Fatal neonatal liver failure and mitochondrial cytopathy (oxidative phosphorylation deficiency): A light and electron microscopic study of the liver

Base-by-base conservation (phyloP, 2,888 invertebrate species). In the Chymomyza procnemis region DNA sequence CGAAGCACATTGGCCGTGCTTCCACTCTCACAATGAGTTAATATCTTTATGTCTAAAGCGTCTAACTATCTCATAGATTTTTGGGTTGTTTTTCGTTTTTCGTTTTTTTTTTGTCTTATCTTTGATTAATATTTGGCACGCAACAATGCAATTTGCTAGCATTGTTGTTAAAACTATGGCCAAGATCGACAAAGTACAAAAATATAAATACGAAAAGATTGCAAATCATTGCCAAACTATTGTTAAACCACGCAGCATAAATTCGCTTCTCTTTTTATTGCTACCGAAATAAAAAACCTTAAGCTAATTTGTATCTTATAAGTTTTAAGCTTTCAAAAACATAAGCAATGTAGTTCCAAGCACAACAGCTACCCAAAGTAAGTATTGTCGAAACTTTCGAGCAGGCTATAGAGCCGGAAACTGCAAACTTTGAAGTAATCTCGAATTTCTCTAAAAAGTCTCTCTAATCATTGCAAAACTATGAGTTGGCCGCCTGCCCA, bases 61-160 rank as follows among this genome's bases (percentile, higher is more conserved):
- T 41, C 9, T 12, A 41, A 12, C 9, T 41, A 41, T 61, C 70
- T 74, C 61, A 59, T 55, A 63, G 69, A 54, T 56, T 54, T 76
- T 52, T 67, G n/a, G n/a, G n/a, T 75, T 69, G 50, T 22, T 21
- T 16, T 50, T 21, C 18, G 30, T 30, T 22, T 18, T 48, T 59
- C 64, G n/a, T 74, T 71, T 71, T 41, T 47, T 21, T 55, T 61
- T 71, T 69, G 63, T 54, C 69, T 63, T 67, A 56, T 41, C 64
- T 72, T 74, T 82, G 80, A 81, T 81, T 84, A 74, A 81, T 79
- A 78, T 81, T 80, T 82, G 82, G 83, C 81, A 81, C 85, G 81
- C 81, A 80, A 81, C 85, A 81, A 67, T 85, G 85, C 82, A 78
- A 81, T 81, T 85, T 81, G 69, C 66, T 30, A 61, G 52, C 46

Mitochondrial cytopathies are multisystemic disorders of extremely variable expression due to a deficiency in oxidative phosphorylation. Cases have recently been reported in which fatal liver failure with neonatal onset was the major clinical and biochemical syndrome. In this series we reviewed the liver histology of 10 such patients who died in the first weeks of life (from 3 days to 6 mo). In six cases the diagnosis was confirmed by study of the mitochondrial respiratory chain in the muscle, liver or both; in the other four, appropriate tests were not available for diagnosis but symptoms were identical and all other diagnoses were ruled out. In all 10 cases we noted significant steatosis, mostly microvesicular; widespread hepatocytic, canalicular and bile duct cholestasis with bile thrombi and cholangiolar proliferation; and different degrees of hepatosiderosis and glycogen depletion. Fibrosis took varying forms: perisinusoidal, periportal with the formation of septa, even precirrhosis. In the two cases of infants who died, one at 5 and one 6 mo, micronodular cirrhosis was also present. Mitochondria, either densely or loosely packed, were abnormal–pleiomorphic with few or no cristae and a granular fluffy matrix. Dense, large granules were seen in two cases. The association of neonatal liver failure and hyperlactacidemia should lead to immediate examination of the respiratory chain. The expression of this mitochondrial cytopathy can be lethal, associated with severe liver damage due to the deficiency in oxidative phosphorylation. (HEPATOLOGY 1993;18:839-846).